I was once asked what we, as Episcopalians, believe regarding the afterlife. Being Episcopalian, it is a difficult question to answer, since we don’t on a great deal. Our church does not teach us what to believe, rather we are encouraged to explore our questions of faith with each other and accept that our beliefs may differ. What we do agree on, is to seek to see the Christ within one another.
I answered the question as honestly as I could. I said we do not know the actual nature of heaven. Jesus, himself spoke of heaven by saying, the Kingdom of Heaven is like. He did not tell us specifically what to expect because it is beyond our comprehension. In tonight’s gospel, he says the kingdom of heaven is like a landowner. He then precedes to tell us about how the landowner treats people who are without work.
Each time he finds someone in need of work, he offers them a job. His compassion is obvious and so it is clear we can expect generosity from the Lord, our God. What happens at the end of the day, though, goes against what we have been taught to expect here on earth. At the end of the day, everyone, everyone receives a full days wages – even the ones who worked only one hour.
In this life, fair wages are not only to be expected, we expected to be paid based on our job performance – which includes both the skills and time required as well as the quality of our work. Pay is used as motivator. Naturally, then, the laborers who worked all day expect to receive more than they had agreed upon in the morning after seeing how generous the landowner was with those who had not worked as hard as they had.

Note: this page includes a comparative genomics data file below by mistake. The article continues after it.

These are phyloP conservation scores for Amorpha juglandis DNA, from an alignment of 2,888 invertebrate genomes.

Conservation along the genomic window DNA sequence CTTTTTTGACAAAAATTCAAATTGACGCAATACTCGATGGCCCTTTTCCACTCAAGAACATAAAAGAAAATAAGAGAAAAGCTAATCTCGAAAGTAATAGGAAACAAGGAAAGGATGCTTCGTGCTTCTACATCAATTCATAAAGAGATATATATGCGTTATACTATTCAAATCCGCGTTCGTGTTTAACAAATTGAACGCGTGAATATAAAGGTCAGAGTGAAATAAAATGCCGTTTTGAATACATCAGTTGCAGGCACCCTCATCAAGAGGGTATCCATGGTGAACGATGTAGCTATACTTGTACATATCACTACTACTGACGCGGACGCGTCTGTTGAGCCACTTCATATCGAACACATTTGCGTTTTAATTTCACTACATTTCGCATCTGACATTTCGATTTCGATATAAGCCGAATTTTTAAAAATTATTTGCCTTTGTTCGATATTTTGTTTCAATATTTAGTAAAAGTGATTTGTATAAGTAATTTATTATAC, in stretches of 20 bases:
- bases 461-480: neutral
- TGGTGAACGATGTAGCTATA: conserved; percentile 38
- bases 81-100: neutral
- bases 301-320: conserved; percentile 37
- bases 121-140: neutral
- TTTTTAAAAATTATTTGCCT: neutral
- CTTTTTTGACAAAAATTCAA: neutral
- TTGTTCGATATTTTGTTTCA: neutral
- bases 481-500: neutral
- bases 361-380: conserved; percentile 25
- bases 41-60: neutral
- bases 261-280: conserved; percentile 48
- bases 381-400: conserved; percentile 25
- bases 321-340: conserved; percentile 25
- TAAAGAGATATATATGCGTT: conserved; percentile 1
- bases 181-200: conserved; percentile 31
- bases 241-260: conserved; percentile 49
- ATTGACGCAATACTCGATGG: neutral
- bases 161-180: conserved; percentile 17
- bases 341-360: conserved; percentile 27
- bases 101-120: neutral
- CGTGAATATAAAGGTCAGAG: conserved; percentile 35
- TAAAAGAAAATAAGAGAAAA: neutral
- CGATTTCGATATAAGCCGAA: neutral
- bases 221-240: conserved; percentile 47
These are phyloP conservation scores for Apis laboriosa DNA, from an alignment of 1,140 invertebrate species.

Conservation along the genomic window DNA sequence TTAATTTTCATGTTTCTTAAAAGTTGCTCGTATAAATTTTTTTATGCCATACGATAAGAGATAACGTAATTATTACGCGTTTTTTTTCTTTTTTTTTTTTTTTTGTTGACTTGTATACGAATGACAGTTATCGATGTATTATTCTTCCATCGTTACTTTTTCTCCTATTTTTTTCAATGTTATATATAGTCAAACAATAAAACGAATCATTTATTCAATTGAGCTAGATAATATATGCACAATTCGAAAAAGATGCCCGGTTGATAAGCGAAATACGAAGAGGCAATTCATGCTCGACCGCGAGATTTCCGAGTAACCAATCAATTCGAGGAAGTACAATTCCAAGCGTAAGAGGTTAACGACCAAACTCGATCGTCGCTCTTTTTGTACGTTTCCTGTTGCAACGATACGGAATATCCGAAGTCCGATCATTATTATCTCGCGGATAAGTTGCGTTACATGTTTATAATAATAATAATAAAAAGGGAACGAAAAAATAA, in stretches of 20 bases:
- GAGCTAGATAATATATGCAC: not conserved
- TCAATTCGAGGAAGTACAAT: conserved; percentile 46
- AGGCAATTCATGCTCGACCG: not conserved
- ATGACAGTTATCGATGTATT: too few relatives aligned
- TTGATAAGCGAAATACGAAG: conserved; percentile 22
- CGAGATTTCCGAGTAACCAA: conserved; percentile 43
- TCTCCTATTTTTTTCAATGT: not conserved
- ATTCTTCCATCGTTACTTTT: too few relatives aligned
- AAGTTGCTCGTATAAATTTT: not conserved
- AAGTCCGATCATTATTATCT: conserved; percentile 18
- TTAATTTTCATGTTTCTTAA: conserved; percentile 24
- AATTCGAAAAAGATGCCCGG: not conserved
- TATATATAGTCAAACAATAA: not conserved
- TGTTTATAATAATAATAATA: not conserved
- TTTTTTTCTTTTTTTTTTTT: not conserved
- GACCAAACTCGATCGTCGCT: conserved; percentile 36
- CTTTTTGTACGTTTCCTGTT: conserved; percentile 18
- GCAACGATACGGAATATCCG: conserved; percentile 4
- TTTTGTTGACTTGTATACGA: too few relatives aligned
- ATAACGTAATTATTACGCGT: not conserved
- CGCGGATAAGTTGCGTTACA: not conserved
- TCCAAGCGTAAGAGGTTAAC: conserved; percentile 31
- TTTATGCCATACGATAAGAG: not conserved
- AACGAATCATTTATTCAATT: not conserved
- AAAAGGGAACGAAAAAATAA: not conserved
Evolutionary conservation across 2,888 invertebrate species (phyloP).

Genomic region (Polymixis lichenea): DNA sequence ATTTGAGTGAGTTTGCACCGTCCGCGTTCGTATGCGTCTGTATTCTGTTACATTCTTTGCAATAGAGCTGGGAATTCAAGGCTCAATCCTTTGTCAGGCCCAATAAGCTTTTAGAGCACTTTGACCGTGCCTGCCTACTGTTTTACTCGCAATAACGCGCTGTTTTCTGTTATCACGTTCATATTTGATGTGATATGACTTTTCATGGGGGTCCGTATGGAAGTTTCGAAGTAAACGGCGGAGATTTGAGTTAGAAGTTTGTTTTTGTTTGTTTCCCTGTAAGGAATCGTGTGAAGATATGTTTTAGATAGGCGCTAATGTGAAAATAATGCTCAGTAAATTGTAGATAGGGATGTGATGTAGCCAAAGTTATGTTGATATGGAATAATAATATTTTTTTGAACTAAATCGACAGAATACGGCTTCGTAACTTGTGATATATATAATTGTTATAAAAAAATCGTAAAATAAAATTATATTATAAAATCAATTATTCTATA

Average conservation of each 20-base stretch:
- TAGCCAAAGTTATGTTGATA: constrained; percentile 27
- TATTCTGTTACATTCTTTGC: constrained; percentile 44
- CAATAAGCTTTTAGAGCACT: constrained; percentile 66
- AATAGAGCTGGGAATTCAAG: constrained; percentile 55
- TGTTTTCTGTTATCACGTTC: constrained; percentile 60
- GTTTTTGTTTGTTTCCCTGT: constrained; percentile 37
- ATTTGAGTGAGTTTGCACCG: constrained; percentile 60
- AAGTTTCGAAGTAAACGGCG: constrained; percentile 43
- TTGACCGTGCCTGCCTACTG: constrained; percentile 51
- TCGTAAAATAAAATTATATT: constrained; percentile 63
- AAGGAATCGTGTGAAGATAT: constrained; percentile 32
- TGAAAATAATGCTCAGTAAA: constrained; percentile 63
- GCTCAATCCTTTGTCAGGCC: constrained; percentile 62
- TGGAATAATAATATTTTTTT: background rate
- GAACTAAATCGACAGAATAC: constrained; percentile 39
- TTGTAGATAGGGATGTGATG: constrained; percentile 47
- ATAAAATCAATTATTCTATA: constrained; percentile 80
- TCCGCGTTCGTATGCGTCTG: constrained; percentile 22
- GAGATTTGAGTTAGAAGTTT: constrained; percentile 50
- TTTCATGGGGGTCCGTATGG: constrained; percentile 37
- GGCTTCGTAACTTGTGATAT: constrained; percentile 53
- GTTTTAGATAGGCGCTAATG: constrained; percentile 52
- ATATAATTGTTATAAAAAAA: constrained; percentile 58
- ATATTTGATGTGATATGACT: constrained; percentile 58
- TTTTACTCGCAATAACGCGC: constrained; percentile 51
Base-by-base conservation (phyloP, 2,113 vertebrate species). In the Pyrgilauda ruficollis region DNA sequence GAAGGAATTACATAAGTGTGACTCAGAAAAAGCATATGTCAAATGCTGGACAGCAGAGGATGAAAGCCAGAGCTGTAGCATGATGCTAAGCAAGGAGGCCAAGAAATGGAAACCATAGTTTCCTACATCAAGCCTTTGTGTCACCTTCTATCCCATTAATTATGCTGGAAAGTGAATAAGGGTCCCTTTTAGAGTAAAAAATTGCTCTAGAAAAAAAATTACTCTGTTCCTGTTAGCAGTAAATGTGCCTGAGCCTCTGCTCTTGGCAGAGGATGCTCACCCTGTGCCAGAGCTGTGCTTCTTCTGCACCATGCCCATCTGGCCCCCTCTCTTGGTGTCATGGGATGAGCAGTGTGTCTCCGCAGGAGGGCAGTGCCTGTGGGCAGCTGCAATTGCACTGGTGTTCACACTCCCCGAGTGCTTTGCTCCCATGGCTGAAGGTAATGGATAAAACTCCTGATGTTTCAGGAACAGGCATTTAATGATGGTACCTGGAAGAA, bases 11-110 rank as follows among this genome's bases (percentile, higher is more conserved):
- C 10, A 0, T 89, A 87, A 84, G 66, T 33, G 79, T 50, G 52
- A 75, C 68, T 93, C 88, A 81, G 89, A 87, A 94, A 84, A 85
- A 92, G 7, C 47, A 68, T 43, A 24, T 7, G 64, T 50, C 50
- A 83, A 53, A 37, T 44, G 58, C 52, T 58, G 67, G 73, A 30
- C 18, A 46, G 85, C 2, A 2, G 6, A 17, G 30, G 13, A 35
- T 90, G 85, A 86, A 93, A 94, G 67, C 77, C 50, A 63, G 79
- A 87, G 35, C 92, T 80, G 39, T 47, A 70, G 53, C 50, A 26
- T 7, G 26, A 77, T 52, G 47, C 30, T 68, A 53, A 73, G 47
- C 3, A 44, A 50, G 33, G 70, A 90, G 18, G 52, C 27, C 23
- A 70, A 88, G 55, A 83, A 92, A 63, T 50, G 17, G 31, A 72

That is not what happens. Everyone is paid the same. Rather than appreciate the fact that the landowner ensures everyone would have enough money to feed their families that night – they get angry and complain they have not been paid fairly. The landowner is not, however, concerned with being fair, he is concerned about making sure that everyone had food that night. After all, anything less than the usual day’s wage would mean some will go home to hungry families and be unable to buy enough food to feed them.
Those who are upset are thinking only of themselves, but in God’s kingdom everyone is fed. I may not know what, exactly, happens when we leave our mortal bodies – but I do know what it is like to be loved and to have someone care for me. I don’t expect to get what I deserve, and I thank God for that.
In addition to noting that Jesus talks about what heaven is like, I noted that in the Eucharistic Prayer said at communion we say, “For to your faithful people, O Lord, life is changed, not ended; and when our mortal body lies in death, there is prepared for us a dwelling place eternal in the heavens.” What specially that means, but I don’t need to know. I do not focus on earning my way there, instead my focus on helping bring about God’s kingdom “on earth as it is heaven.”
Today, and what everyone needs, should be our focus; rather than making sure everyone receives their fair share.
Let us pray.
Loving and gracious God, we thank you for reaching out to us when we are in need. Fill us with your Spirit that we might not focus of getting more for ourselves, but on ensuring that all are fed. We ask our prayers in the name of the Father, he Son, and the Holy Spirit. Amen.